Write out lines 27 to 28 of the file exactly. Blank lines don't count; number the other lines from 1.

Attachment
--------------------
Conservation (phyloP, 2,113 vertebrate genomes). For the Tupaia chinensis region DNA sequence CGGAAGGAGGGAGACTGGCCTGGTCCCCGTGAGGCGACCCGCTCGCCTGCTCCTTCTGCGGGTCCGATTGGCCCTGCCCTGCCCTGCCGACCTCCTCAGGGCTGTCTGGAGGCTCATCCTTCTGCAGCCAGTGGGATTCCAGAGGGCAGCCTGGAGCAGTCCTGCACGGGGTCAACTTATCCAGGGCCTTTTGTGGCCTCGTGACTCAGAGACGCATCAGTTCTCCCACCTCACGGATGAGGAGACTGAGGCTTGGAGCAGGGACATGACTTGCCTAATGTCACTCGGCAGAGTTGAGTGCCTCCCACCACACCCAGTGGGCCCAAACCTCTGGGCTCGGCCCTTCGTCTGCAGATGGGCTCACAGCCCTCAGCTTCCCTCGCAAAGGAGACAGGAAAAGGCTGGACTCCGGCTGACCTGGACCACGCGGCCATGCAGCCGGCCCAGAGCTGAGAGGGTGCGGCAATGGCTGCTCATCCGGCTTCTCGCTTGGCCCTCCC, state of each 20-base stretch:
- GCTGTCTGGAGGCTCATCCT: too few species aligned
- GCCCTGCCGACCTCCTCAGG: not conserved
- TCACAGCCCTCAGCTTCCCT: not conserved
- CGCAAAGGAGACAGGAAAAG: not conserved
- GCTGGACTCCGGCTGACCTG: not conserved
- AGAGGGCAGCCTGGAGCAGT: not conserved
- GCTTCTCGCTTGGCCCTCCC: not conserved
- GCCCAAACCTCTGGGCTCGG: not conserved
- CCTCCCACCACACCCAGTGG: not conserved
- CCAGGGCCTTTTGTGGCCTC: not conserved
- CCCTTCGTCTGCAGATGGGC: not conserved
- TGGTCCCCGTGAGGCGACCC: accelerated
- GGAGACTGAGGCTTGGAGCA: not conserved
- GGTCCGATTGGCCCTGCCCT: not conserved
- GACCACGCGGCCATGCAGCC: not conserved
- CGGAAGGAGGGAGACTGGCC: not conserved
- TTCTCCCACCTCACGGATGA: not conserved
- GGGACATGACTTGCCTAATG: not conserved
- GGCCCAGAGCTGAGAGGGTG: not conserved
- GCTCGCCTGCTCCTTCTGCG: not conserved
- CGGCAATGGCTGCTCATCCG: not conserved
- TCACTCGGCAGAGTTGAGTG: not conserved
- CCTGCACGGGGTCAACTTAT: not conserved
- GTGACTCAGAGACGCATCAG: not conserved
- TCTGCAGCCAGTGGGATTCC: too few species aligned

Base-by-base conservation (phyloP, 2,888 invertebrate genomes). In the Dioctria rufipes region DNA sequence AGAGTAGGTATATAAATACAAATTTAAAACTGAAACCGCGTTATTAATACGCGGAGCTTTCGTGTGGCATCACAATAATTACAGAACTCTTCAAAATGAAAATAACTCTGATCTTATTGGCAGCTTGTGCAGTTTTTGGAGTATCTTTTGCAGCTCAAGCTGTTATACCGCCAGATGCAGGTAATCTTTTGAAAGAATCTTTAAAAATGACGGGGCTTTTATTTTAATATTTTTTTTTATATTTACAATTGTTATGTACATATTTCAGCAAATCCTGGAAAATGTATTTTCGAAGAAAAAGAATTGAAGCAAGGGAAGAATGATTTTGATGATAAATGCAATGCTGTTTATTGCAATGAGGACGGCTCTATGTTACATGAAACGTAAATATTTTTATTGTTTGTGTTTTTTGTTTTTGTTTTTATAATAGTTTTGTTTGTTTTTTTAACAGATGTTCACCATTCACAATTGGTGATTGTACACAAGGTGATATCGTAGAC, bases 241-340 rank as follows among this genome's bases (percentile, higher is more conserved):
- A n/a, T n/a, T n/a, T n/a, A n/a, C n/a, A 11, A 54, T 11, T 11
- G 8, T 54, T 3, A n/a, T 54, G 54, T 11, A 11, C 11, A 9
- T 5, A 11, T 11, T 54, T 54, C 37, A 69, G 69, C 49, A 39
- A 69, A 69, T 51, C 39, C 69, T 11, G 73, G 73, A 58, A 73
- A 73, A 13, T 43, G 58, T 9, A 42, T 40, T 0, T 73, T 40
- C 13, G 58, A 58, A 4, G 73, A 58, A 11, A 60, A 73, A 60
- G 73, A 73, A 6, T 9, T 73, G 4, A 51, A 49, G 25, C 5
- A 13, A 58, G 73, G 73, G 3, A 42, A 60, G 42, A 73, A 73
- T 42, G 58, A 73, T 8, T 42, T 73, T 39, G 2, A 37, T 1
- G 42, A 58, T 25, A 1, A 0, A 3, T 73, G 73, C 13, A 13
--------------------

Base-by-base conservation (phyloP, 2,888 invertebrate genomes). In the Dioctria rufipes region DNA sequence AGAGTAGGTATATAAATACAAATTTAAAACTGAAACCGCGTTATTAATACGCGGAGCTTTCGTGTGGCATCACAATAATTACAGAACTCTTCAAAATGAAAATAACTCTGATCTTATTGGCAGCTTGTGCAGTTTTTGGAGTATCTTTTGCAGCTCAAGCTGTTATACCGCCAGATGCAGGTAATCTTTTGAAAGAATCTTTAAAAATGACGGGGCTTTTATTTTAATATTTTTTTTTATATTTACAATTGTTATGTACATATTTCAGCAAATCCTGGAAAATGTATTTTCGAAGAAAAAGAATTGAAGCAAGGGAAGAATGATTTTGATGATAAATGCAATGCTGTTTATTGCAATGAGGACGGCTCTATGTTACATGAAACGTAAATATTTTTATTGTTTGTGTTTTTTGTTTTTGTTTTTATAATAGTTTTGTTTGTTTTTTTAACAGATGTTCACCATTCACAATTGGTGATTGTACACAAGGTGATATCGTAGAC, bases 241-340 rank as follows among this genome's bases (percentile, higher is more conserved):
- A n/a, T n/a, T n/a, T n/a, A n/a, C n/a, A 11, A 54, T 11, T 11